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The Official Blog of the City of Amarillo

Drainage - "When It Rains, It Pours"

The phrase “when it rains, it pours” is a bit of a cliché, but in the case of Amarillo weather, this phrase is more accurate than the best weather forecast.

Amarillo is known for its fierce and ferocious downpours, which are usually brief (fortunately), but dump rainwater on the city in torrents in a matter of minutes.

This past Saturday (June 1) was the perfect example.

A late evening storm pelted the city with rainfall in historic fashion.

A few numbers show why some Amarillo residents might have been considering building an ark:

  • According to the National Weather Service, Amarillo received 1.22 inches of rain on the evening of June 1, and another .03 inches of rain on June 2 (most coming in the early morning hours.)

  • Some parts of the city received 2.6 inches of rain in a span of about 30 minutes.

  • For perspective, the average amount of rainfall for the city for the month of June is 3.16 inches (according to the National Weather Service.) This means parts of the city received more than half the amount of rainfall that they usually receive in an entire month in a span of about 30-45 minutes.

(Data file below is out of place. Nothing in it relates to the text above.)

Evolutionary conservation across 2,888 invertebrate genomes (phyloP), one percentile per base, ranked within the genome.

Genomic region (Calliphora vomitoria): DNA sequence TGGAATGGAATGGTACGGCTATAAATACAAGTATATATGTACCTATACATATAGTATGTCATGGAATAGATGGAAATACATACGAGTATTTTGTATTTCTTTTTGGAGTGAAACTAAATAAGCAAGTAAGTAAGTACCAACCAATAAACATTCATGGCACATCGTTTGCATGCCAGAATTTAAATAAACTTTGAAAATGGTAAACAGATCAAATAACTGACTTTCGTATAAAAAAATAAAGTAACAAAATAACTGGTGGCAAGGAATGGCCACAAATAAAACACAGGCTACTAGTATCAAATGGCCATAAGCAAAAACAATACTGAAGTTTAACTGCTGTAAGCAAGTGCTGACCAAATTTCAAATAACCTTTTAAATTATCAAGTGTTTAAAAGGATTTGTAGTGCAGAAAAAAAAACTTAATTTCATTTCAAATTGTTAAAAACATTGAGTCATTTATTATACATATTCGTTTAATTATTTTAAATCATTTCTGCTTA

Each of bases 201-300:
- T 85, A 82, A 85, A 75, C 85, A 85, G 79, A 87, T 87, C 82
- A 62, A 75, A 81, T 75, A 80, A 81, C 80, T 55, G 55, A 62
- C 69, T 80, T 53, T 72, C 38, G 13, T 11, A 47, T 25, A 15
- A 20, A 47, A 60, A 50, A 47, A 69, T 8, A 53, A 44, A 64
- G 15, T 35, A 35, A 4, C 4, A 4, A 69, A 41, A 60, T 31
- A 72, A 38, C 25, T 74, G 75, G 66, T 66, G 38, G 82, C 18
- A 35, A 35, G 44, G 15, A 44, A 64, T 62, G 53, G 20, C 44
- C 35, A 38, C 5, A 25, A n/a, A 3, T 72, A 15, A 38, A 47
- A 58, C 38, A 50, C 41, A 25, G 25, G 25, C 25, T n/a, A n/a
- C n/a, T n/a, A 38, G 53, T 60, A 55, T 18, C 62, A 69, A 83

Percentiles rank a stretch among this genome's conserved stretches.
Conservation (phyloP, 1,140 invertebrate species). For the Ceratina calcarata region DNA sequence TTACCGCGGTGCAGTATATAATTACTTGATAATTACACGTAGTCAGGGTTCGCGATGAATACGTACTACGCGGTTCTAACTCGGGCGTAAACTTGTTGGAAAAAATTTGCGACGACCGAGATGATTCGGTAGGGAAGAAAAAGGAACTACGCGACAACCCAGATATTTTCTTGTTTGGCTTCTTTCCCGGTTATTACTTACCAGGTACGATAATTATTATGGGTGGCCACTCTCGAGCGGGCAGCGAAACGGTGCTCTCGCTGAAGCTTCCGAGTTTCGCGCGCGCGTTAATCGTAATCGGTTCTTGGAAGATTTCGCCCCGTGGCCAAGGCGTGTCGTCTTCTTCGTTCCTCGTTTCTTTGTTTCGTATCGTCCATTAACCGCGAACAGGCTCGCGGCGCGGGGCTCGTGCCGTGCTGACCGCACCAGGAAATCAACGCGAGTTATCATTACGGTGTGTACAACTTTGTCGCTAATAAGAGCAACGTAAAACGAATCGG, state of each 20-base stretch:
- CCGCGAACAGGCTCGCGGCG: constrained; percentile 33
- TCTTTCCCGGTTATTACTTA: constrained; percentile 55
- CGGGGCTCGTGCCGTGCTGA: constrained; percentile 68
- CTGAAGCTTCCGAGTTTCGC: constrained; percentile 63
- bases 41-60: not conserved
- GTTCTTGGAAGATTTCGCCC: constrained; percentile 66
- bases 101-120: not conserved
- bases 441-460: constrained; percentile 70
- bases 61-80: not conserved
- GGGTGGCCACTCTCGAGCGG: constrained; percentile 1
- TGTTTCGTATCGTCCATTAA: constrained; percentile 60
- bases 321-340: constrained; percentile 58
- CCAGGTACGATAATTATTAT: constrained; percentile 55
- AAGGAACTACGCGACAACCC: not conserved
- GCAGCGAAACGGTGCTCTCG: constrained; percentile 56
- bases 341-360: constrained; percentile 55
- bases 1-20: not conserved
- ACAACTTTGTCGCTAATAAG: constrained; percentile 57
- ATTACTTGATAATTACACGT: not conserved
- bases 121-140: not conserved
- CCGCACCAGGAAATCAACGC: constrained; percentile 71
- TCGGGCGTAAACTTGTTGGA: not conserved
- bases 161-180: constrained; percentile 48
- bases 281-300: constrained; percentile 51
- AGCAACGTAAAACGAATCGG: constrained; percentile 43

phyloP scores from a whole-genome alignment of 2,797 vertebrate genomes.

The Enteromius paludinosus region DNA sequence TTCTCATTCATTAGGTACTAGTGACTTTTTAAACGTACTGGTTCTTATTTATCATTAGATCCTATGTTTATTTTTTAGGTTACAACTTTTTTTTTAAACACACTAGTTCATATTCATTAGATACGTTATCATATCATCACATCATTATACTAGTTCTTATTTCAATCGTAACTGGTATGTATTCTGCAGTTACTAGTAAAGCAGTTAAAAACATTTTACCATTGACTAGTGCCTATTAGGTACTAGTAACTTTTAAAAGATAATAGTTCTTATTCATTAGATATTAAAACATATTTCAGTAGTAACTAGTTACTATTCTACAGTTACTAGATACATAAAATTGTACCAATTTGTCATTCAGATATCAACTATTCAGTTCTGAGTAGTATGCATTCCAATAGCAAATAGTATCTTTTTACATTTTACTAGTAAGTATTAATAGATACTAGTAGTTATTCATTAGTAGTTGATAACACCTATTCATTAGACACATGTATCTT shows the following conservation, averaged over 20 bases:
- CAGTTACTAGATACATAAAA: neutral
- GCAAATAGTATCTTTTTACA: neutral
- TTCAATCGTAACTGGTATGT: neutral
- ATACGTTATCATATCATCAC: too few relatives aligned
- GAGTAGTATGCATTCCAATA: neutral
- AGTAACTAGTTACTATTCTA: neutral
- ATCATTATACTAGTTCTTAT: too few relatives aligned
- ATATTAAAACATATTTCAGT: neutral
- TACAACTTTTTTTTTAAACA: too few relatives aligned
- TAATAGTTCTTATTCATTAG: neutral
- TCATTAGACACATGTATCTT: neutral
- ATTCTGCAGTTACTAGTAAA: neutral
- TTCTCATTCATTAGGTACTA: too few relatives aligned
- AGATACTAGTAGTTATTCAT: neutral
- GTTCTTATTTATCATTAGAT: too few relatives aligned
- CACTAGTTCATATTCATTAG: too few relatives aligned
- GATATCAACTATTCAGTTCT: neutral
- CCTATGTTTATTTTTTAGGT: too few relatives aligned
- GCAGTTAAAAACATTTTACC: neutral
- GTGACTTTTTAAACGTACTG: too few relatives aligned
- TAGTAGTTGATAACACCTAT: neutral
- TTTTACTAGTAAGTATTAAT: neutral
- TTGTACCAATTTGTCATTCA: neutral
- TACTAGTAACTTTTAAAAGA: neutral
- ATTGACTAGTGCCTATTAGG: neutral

• Football is king in these parts, so a football comparison shows the impact. A deluge of 2.6 inches of rain equals 4.6 billion gallons of water. This equates to enough rain to cover 2,700 football fields with five feet of water.

Even with this type of historic storm, street and drainage structures in the city were back to normal operating functions within two hours of the primary part of the storm. In a more standard rain event, most city streets are clear within 40 minutes.

The city controls pump operating levels at five playa lakes (Lawrence, Martin Road, T-Anchor, McDonald and Bennett). In general, lakes still had roughly 25 percent capacity following the storm, and were back to 40 percent as of Monday.

Drainage fees are a primary reason the city is able to withstand these kinds of massive storms that dump epic amounts of rainwater on the city in relatively short – but powerful – fashion.

Drainage fees help the city pay for the maintenance and repair of storm inlets, drainage utility study reports, curbside repair and maintenance, lake pumps maintenance and drainage maintenance.

Drainage fees are not associated with property values, but rather property parcels based on impervious cover on land, such as rooftops, driveways, walkways and parking areas.



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